Please enter a search value.
Sometimes life throws a curveball, whether it’s in the form of extensive medical expenses because of an accident or because your company closed and laid everyone off. If you are not able to work because you have to care for a spouse or child who is injured, or because you cannot find a job that pays as much as you made at your old company, you might start to struggle to pay the bills, including your mortgage.
One of the options you have is to file for bankruptcy. However, depending on how you file, that could mean losing your home. That is usually not an option when you are caring for someone, and it’s less than optimal when you are trying to find a job that pays enough to cover the bills. The District of Columbia has homestead exemptions that might allow you to keep your home even when you file bankruptcy.
Chapter 7 & Chapter 13 Bankruptcy
It is harder to keep a home if you file for Chapter 7 liquidation, though it is still possible. If you are able to file Chapter 13 reorganization, you will need enough income to pay your mortgage on time and in full every month. You can usually claim the arrearages as part of the bankruptcy plan and make payments on the amount you are behind. Both types of bankruptcy allow you to have exemptions, including your home, as long as it is your primary residence.
Washington D.C.’s Homestead Exemptions
The District of Columbia has homestead exemptions for bankruptcy, as does the federal government. When you file bankruptcy, you file in federal court, but you are allowed to take your state’s exemptions if your state allows for it. In Washington, D.C., you can choose which exemptions you want, but you cannot take exemptions under D.C. law and federal law – you have to choose one. Federal laws allow for coverage for more types of property than D.C. exemptions. However, if you are only concerned with your primary residence, the District of Columbia’s exemptions are usually enough.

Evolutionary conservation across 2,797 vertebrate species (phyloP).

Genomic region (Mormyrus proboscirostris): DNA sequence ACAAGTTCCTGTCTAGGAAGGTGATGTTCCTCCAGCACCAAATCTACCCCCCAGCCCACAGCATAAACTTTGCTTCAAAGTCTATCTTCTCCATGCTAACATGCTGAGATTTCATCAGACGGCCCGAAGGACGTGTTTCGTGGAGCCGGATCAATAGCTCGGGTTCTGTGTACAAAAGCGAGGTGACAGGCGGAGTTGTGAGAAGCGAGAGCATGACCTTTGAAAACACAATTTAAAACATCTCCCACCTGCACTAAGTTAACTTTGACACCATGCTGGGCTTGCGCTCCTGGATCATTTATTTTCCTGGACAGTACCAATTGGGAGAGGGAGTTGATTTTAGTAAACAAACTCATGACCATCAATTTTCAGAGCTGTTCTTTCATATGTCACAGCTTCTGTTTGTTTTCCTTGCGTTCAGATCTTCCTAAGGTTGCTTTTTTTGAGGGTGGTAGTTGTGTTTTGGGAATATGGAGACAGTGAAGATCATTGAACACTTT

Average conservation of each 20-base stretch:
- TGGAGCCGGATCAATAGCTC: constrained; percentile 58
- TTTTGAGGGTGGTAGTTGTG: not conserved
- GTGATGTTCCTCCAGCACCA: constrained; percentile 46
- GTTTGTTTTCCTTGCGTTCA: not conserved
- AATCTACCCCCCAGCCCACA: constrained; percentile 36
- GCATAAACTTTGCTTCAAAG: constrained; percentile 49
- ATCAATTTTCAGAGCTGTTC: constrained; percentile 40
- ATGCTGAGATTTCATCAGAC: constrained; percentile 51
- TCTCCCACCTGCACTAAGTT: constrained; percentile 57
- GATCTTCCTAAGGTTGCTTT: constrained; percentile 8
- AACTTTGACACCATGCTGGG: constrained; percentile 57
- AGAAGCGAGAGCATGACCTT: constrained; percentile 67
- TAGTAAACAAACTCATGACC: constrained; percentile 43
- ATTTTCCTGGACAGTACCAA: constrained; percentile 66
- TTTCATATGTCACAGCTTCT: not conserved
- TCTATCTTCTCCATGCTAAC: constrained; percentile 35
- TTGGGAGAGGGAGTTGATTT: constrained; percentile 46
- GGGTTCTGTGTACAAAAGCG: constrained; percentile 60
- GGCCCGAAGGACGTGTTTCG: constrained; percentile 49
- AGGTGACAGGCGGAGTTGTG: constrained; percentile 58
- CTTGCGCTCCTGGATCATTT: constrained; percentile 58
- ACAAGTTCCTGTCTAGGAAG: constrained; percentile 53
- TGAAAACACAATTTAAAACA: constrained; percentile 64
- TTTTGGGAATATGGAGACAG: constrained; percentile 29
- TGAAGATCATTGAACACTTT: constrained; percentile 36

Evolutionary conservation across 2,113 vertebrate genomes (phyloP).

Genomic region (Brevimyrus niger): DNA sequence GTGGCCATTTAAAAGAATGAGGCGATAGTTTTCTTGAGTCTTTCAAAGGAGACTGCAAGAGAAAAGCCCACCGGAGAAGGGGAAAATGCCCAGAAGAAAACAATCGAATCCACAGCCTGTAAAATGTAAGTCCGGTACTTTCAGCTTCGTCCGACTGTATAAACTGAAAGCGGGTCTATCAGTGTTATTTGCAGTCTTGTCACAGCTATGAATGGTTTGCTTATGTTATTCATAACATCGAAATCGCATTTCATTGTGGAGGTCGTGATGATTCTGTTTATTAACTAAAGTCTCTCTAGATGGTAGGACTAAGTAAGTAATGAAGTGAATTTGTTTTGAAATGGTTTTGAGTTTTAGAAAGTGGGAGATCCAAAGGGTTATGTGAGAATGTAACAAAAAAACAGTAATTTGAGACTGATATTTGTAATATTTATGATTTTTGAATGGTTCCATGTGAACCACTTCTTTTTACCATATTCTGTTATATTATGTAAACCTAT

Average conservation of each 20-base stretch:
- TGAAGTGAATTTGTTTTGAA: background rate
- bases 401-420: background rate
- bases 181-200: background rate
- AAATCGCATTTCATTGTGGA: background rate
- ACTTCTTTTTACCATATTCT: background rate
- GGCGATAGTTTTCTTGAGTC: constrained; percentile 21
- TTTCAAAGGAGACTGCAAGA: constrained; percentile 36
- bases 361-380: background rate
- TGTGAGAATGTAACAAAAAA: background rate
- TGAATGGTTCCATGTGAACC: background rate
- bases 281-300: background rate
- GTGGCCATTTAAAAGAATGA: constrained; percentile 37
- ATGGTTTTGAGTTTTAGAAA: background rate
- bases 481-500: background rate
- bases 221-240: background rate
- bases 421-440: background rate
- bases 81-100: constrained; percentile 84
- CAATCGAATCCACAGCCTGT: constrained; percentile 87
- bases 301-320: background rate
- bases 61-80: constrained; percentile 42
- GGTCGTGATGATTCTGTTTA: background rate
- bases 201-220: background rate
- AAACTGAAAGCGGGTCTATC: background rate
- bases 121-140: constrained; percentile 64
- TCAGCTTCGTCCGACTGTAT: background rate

The homestead exemptions allowed under the District of Columbia laws allow you to claim property other than your home under the homestead exemption. For example, it allows you to claim up to $2,575 for one vehicle and up to $8,625 in household goods, in addition to other exemptions.
If you are behind on your mortgage for your primary home, you might be able to keep your home. You can claim the entire value of your home, as long as it is your primary home, in bankruptcy. However, if you purchased your home within 1,215 days of filing bankruptcy, you can claim only $155,675.
Laws change each year, and homestead exemption laws are no different. Always consult an attorney if you have to file bankruptcy to save your home, and always check the amount you are able to claim as an exemption, as well as the number of days you must own your home before you can claim the full value of your home. It may benefit you to hold off filing for bankruptcy until you meet the time threshold, if at all possible. Your bankruptcy attorney will help you make that determination based on your personal circumstances.